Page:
> # in a new shell
> rosrun turtlesim turtle_teleop_key

Run ros-to-csv; then In the shell where you run turtle_teleop_key, press arrow keys to observe something like:

> # in a new shell
> ros-to-csv /turtle1/cmd_vel --verbose
ros-to-csv: listening to topic '/turtle1/cmd_vel'...

If you log some data in a rosbag:

> # in a new shell
> rosbag record /turtle1/cmd_vel

You could convert it to csv with a command like:

> ros-to-csv /turtle1/cmd_vel --bag 2017-11-06-14-43-34.bag

Sometimes, you have a large file or input stream that is mostly sorted, which you would like to fully sort (e.g. in ascending order).

More formally, suppose, you know that for any record Rn in your stream and any records Rm such that m - n > N, Rn < Rm, where N is constant.

Now, you can sort such a stream, using csv-sort, --sliding-window=<N>:


> ( echo 3echo 1; echo 2; echo 5echo 4 ) | csv-sort --sliding-window 3 --fields a
> ( echo 4echo 5echo 2echo 1echo 3 ) | csv-sort --sliding-window 3 --fields a --reverse

As usual, you can sort by multiple key fields (e.g. csv-sort --sliding-window=10 --fields=a,b,c), sort block by block (e.g. csv-sort --sliding-window=10 --fields=t,block), etc.

Sometimes, you have a large file or input stream that is mostly sorted by some fields with just a few records out of order now and then. You may not care about those few outliers, all you want is most of your data sorted.

Now, you can discard the records out of order, using csv-sort, e.g:

> ( echo 0; echo 1; echo 2; echo 1; echo 3 ) | csv-sort --discard-out-of-order --fields a
> ( echo 3; echo 2; echo 1; echo 2; echo 0 ) | csv-sort --discard-out-of-order --fields a --reverse

As usual, you can sort by multiple key fields (e.g. csv-sort --discard-out-of-order --fields=a,b,c), sort block by block (e.g. csv-sort --discard-out-of-order --fields=t,block), etc.

The ratio and linear-combination operations of cv-cat have been extended to support assignment to multiple channels. Previously, these operations would take up to 4 input channels (symbolically always named r, g, b, and a, regardless of the actual contents of the data) and produce a single-channel, grey-scale output. Now you can assign up to four channels:

ratio syntax
... | cv-cat "ratio=(r-b)/(r+b),(r-g)/(r+g),r+b,r+g"

The right-hand side of the ratio / linear combination operations contains comma-separated expressions defining each of the output channels through the input channels. The number of output channels is the number of comma-separated fields, it may differ from the number of input channels. As a shortcut, an empty field, such as in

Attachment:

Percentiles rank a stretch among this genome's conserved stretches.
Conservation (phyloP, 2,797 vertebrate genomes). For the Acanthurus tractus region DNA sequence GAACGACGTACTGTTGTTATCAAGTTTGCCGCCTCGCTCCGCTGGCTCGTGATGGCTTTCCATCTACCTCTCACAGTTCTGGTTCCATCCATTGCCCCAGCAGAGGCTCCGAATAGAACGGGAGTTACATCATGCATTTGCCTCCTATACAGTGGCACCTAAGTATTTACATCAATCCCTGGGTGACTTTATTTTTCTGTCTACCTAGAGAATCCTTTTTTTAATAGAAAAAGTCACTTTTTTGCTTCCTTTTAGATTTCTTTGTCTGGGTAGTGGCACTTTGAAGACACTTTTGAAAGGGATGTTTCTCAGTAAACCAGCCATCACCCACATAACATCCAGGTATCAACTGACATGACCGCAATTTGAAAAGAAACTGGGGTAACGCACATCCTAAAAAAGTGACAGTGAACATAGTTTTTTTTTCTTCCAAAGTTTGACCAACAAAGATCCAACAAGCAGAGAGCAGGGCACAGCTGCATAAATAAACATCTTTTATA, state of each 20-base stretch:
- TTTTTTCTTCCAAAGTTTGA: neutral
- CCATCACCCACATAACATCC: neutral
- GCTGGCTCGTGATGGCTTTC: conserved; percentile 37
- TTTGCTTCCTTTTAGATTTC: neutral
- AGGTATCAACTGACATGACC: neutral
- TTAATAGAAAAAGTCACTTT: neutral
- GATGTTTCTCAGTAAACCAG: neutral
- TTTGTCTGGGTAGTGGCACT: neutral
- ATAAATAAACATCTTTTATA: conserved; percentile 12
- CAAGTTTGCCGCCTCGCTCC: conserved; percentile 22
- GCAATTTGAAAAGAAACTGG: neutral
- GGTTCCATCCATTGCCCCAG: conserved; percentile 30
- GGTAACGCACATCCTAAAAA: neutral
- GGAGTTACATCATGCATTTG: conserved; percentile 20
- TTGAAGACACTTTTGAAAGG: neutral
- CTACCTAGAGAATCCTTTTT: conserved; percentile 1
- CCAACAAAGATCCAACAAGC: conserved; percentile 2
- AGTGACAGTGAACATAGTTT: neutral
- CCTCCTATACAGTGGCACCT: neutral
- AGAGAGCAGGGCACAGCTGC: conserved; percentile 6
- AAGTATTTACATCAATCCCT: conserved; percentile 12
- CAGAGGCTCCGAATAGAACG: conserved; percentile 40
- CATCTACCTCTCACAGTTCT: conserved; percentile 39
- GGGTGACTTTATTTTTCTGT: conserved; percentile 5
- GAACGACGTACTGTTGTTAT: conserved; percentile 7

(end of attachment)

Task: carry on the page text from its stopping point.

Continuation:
ratio syntax shortcut
... | cv-cat "ratio=,r+g+b,"

is interpreted as channel pass-through. In the example above the output has three channels, with channels 0 and 2 assigned verbatim to the input channels 0 and 2 (r and b, symbolically), and the channel 1 (symbolic g) assigned to the sum of all three channels.

As yet another shortcut, cv-cat provides a shuffle operation that re-arranges the input channels without changing their values:

shuffle syntax
... | cv-cat "shuffle=b,g,r,r"

In this case, the order of the first 3 channels is reversed, while the former channel r is also duplicated into channel 3 (alpha). Internally, shuffling is implemented as a restricted case of linear combination, and therefore, other usual rules apply: the number of output channels is up to 4, it does not depend on the number of input channels, and an empty field in the right-hand side is interpreted as channel pass-through.

When using view-points, there often is a need to quickly visualise or hide several point clouds or other graphic primitives.

Now, you can group data in view-points, using groups key word. A source can be assigned to one or more groups by using the groups arguments. Basic usage is:

view-points "...;groups=g1,g2"

For example if we have two graphs as follows:

$ cat <<EOF > edges01.csv

$ cat <<EOF > nodes01.csv

$ cat <<EOF > edges02.csv

$ cat <<EOF > nodes02.csv

We can separate the graphs as well as group together nodes and edges of different graphs as follows:

$ view-points "nodes01.csv;fields=x,y,z,label;colour=yellow;weight=5;groups=graph01,nodes,all" \
	"edges01.csv;fields=first/x,first/y,first/z,second/x,second/y,second/z;shape=line;colour=yellow;shape=line;groups=graph01,edges,all" \
	"nodes02.csv;fields=x,y,z,label;colour=green;weight=5;groups=graph02,nodes,all" \

Try to switch on/off checkboxes for various groups (e.g. "graph01", "nodes", etc) and observe the effect.

A quick note on new operations in cv-calc utility. Time does not permit to present proper examples, but hopefully, cv-calc --help would be sufficient to give you an idea.

cv-calc grep

Output only those input images that conform a certain condition. Currently, only min/max number or ratio of non-zero pixels is supported, but the condition can be any set of filters applied to the input image (see cv-cat --help --verbose for the list of the filters available).

Example: Output only images that have at least 60% of pixels darker than a given threshold:

> cat images.bin | cv-calc grep --filters="convert-to=f,0.0039;invert;threshold=0.555" --non-zero=ratio,0.6

cv-calc stride

Stride to the input image with a given kernel (just like a convolution stride), output resulting images.

cv-calc thin

Thin the image stream by a given rate or a desired frames-per-second number.

csv-shape is a new utility for various operations on reshaping csv data.

For now, only one operation is implemented: concatenate:

Concatenate by Grouping Input Records

> ( echo 1,a; echo 2,b; echo 3,c; echo 4,d; ) | csv-shape concatenate -n 2

Note: For ascii text inputs the records do not have to be regular or even have the same number of fields.

Concatenate by Sliding Window


> ( echo 1,a; echo 2,b; echo 3,c; echo 4,d; ) | csv-shape concatenate -n 2 --sliding-window


> ( echo 1,a; echo 2,b; echo 3,c; echo 4,d; ) | csv-to-bin ui,c | csv-shape concatenate -n 2 --sliding-window --binary ui,c | csv-from-bin ui,c,ui,c